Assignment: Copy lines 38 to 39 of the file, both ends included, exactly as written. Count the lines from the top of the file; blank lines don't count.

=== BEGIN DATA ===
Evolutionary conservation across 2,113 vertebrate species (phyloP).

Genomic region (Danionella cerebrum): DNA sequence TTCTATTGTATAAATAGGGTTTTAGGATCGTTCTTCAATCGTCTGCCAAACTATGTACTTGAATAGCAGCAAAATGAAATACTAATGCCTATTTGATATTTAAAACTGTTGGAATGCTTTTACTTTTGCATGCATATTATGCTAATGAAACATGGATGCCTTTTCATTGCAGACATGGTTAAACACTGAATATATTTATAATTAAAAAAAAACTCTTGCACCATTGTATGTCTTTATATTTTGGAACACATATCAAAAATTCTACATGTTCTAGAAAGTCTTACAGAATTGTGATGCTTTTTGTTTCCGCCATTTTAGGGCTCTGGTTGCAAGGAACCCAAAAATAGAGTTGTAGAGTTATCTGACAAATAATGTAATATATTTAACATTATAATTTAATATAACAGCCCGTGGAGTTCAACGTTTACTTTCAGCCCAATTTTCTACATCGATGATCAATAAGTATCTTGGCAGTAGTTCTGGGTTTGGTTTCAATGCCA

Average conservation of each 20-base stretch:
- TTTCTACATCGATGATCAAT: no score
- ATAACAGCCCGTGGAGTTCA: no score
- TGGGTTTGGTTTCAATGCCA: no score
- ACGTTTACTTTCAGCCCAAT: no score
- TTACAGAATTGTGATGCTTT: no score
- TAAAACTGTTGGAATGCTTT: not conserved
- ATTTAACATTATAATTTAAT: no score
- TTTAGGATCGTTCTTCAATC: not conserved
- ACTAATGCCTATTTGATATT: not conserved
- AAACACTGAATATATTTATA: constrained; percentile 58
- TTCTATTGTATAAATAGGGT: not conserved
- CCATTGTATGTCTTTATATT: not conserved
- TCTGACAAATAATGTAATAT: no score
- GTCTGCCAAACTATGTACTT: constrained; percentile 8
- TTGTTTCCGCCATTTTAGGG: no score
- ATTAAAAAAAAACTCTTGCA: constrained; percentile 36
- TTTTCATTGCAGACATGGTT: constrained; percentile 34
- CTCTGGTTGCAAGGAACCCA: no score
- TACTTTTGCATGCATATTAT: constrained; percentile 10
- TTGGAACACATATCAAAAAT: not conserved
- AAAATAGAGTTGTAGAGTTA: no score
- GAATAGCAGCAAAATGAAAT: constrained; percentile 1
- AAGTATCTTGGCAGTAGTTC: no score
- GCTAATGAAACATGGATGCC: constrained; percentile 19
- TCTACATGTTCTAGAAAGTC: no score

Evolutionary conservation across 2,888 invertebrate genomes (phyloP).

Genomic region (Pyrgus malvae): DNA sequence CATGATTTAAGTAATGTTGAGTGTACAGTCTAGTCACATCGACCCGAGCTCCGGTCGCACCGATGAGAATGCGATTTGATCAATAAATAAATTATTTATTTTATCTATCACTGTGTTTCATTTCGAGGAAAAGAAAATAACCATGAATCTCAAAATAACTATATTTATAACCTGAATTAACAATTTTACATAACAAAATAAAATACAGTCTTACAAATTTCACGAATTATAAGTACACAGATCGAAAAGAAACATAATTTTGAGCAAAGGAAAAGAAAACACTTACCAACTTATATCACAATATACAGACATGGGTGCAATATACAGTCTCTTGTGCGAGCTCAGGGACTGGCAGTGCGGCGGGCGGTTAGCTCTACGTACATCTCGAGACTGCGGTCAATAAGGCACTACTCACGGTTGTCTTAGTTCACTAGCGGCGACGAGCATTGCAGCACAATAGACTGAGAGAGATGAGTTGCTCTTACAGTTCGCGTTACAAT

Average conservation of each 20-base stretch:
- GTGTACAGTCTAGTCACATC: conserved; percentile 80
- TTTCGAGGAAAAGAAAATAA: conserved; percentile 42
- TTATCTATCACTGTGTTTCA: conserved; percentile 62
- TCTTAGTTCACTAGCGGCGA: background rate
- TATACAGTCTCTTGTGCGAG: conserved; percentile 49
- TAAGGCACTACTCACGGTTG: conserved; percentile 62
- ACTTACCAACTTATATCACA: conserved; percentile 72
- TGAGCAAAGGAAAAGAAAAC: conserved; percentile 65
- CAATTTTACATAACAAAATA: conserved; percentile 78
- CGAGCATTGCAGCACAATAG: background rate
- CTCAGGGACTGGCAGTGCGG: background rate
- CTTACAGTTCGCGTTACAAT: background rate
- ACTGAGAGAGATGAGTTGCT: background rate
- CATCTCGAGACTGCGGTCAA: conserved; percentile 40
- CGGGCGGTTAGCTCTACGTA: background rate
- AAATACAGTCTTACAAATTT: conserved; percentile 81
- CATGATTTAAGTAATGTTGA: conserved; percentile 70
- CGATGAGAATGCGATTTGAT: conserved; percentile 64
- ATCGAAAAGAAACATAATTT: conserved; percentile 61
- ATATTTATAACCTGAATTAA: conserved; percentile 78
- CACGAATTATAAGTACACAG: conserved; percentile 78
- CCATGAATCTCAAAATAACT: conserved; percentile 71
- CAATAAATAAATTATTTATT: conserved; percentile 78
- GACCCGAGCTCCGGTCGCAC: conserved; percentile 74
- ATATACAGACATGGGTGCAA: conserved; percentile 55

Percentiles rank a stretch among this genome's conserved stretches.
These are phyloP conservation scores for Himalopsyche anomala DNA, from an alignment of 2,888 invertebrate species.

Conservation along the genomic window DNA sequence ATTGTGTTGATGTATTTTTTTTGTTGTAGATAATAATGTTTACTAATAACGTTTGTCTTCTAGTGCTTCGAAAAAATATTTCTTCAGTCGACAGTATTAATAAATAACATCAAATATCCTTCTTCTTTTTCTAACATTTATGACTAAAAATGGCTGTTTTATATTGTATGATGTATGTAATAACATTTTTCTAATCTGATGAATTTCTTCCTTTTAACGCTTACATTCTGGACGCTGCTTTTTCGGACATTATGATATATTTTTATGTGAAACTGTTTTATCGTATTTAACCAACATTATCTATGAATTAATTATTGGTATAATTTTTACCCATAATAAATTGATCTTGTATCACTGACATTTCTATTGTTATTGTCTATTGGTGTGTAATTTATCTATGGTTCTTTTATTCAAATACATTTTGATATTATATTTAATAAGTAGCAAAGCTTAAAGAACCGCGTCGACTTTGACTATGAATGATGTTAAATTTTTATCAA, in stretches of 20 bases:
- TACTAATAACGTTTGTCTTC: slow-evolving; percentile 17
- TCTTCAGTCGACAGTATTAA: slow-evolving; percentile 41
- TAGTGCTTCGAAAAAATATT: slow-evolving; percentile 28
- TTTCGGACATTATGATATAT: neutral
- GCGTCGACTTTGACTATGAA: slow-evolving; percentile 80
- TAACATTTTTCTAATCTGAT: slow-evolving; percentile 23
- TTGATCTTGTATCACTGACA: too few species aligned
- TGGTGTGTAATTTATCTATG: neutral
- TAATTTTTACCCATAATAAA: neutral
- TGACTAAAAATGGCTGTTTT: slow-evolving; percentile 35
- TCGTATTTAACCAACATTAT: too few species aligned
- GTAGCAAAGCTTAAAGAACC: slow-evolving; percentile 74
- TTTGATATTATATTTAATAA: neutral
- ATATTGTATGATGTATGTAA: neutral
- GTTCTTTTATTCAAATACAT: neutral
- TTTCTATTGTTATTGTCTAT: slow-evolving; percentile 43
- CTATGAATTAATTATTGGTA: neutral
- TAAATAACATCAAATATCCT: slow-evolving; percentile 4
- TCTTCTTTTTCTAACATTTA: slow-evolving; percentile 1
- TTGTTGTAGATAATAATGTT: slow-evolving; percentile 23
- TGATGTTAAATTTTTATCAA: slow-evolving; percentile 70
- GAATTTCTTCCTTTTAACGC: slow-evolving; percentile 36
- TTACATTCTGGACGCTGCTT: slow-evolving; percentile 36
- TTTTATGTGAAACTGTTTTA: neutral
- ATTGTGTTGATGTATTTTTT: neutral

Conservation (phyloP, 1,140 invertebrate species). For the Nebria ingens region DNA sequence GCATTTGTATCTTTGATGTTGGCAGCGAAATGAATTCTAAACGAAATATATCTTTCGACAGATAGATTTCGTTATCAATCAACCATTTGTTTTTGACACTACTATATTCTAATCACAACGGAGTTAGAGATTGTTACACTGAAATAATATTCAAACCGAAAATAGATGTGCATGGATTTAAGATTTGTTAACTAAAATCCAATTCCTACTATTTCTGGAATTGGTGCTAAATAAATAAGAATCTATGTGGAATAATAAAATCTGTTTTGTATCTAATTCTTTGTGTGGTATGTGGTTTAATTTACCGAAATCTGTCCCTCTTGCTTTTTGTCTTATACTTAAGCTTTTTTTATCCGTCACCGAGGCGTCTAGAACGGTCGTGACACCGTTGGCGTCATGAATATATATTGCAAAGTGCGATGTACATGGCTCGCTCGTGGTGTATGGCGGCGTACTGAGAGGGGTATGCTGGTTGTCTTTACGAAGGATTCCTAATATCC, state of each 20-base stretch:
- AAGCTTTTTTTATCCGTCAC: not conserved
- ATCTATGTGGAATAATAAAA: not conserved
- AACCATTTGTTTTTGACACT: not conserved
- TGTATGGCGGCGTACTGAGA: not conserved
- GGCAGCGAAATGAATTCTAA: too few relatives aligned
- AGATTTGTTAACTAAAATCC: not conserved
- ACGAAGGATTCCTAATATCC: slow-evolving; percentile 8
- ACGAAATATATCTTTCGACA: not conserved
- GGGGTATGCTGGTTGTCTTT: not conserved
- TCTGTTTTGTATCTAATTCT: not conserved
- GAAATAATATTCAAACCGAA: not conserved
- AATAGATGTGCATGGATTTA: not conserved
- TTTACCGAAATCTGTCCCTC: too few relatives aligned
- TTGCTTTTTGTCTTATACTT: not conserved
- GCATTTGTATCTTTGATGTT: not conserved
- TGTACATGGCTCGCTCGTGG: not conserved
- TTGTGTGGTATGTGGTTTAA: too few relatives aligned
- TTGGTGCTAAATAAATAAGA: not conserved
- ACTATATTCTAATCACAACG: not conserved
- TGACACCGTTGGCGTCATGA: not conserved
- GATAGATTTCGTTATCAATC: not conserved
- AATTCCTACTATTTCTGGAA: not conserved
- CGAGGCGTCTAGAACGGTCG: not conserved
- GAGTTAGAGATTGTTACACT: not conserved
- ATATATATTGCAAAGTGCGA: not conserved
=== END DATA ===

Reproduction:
- ACTTACCAACTTATATCACA: conserved; percentile 72
- TGAGCAAAGGAAAAGAAAAC: conserved; percentile 65